Japan's position, however, is also unhealthy in the long run. Over the last 15 years Japan has had the opposite problem as the US: Its production has largely exceeded its domestic consumption and investments. The extraordinary savings of the Japanese have turned them into the world's largest creditor. And, no overpowering creditor will remain very popular in the long run.

The leading officials in the Departments of Finance and Industry and Trade (MITI) who, in reality, control the Japanese economy have succeeded in structuring a Japanese economy oriented exclusively toward self-restraint within and toward expansion in foreign trade. Neither the Japanese people at large, nor even most of the politicians, seem fully aware of this.

True, Japan has become a potential world power because of the potential foreign-policy leverage of its overwhelming financial strength. True, the annual interest and dividends from abroad have practically reached one third of the annual surplus of its trade balance. True, the Japanese foreign currency reserves have levels twice as high as those of the US.

Yet, Japanese citizens pay for this nominal wealth with sacrifices in consumption, especially by giving up adequate housing standards. In actual fact, the Japanese could live much better if they were to give up at least part of their trade surpluses, part of their foreign investments and part of their international credit activities.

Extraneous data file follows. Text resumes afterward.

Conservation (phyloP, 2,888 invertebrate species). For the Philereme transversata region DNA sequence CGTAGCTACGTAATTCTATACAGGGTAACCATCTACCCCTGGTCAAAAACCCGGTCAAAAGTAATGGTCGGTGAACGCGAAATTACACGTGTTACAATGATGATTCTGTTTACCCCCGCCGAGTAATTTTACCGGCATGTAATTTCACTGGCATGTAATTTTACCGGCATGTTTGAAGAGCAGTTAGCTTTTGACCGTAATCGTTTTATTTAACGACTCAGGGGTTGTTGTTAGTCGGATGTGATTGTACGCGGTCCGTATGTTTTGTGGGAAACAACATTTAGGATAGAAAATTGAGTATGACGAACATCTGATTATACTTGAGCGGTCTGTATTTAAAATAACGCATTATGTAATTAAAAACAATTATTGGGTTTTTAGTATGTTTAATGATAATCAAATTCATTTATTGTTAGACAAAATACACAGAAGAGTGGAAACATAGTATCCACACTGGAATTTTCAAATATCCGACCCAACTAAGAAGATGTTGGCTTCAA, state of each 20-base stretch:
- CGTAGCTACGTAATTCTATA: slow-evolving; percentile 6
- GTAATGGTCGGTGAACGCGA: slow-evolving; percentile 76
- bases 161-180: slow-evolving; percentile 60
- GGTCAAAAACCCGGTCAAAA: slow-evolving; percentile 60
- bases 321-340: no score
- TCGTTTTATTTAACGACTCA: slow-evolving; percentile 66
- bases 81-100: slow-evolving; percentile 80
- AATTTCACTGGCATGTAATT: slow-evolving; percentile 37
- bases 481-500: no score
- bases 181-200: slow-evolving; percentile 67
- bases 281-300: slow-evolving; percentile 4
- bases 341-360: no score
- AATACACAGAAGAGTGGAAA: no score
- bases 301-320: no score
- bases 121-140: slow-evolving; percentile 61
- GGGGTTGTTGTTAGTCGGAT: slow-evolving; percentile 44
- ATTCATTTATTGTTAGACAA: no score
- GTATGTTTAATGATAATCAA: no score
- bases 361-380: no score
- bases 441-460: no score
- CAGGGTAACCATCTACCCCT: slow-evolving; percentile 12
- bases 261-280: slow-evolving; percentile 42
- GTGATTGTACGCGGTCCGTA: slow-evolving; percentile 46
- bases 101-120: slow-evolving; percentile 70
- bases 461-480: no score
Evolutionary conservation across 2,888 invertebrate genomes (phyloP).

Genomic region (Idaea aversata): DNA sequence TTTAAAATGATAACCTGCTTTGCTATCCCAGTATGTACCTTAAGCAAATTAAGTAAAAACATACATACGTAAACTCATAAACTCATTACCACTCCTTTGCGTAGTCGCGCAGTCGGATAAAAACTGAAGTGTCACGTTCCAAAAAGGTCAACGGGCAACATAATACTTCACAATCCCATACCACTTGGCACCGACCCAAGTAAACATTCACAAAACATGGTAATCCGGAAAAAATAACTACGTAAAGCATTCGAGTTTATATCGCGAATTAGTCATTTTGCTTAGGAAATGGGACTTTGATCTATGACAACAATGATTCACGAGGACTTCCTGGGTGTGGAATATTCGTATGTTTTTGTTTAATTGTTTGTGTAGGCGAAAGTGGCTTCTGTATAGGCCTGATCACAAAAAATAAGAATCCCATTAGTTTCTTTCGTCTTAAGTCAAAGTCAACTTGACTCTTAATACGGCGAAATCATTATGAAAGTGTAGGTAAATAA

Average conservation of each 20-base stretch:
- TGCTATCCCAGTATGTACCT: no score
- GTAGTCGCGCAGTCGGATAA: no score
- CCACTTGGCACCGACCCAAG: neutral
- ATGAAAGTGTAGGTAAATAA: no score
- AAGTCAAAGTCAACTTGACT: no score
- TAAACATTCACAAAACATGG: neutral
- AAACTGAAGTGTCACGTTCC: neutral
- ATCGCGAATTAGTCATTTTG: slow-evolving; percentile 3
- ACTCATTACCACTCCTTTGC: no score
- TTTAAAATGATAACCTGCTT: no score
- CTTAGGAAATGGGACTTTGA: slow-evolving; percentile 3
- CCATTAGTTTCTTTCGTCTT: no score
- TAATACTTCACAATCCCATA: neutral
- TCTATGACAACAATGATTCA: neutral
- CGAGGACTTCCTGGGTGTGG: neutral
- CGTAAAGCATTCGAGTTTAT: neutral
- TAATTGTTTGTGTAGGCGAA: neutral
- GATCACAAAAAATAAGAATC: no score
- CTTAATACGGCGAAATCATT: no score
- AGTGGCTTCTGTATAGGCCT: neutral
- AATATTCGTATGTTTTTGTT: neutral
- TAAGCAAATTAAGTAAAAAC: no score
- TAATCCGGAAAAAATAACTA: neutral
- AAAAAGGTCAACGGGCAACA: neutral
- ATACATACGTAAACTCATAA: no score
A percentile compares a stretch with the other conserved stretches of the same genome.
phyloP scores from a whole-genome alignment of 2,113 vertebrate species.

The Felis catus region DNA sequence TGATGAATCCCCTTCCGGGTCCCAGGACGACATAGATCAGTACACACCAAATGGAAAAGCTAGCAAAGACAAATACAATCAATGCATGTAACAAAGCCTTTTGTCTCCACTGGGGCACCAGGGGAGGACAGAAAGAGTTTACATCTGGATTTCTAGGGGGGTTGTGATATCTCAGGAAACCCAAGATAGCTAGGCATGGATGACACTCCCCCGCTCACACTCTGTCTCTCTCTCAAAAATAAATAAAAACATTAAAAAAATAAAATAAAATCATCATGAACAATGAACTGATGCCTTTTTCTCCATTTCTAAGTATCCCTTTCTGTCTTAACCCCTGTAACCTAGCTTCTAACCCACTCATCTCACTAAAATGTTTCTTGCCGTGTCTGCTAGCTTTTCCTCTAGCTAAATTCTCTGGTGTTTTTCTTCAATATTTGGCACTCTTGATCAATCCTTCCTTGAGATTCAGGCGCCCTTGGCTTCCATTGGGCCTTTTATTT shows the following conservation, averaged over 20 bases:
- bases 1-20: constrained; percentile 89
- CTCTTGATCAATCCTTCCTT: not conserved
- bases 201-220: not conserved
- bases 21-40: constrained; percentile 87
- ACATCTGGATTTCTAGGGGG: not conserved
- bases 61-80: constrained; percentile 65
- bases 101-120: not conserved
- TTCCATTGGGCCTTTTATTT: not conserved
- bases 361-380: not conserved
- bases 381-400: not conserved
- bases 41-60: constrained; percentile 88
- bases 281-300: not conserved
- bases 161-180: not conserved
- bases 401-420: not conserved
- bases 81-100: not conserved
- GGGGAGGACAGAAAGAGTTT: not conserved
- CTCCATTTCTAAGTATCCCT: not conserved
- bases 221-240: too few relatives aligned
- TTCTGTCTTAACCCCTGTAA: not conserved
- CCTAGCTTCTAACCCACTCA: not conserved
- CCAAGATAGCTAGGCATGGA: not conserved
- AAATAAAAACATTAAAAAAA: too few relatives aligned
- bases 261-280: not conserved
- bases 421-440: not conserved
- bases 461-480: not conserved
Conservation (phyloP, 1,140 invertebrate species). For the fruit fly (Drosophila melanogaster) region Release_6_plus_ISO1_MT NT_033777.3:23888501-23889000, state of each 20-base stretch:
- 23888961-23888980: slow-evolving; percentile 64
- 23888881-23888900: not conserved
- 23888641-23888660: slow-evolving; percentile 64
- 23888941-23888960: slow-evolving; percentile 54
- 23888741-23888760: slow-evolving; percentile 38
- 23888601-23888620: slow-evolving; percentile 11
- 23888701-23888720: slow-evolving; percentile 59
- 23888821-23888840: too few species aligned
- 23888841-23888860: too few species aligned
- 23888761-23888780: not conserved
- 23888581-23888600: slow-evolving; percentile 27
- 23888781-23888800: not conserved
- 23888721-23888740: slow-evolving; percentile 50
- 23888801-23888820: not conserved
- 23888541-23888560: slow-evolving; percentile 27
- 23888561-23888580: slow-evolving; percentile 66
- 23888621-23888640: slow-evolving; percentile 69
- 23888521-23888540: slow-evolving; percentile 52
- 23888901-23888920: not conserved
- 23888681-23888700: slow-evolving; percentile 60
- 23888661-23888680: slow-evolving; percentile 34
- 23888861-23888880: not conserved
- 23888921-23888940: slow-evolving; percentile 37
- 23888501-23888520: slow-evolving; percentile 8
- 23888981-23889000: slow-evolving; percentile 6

In reality, the Japanese markets are a difficult terrain for many foreign sellers. But even if President Clinton's offensive in the automobile trade war were successful, this would change little in the structure of the Japanese economy which would continue to be oriented unilaterally toward exports. A structural reform to promote domestic expansion would in all likelihood take about one decade, about as much time as it would take to orient American structures toward a balanced budget. Up until now, however, neither country seems to wish such drastic reforms.

Tokyo's political leadership has not yet realized that Japan's increasing economic strength has led to an increasingly vulnerable foreign policy position, not only vis-à-vis its only ally, the US, but also vis-à-vis its many neighbors in East and Southeast Asia.

An Asian-Pacific economic entity under Japanese leadership is even less popular with its neighbors than a European Union under a theoretically conceivable German leadership. Japan's politicians may still be able to hide their long -lasting weakness by manipulating their own public opinion for a while longer, for instance by stressing strong nationalistic feelings or by refusing to acknowledge any culpability during World War II. In the long run, however, nothing is gained by such a policy, not even with an overly strong Yen.

In the long run, Japan will remain dependent on a tolerable relationship with the United States. This conflict will benefit no one in the world. America is wrong in today's trade war, which is not to say Japan is right. Restraint and good measure are desirable from both sides. Both nations must realize that a structural reform of their economies is a must.

©Die Zeit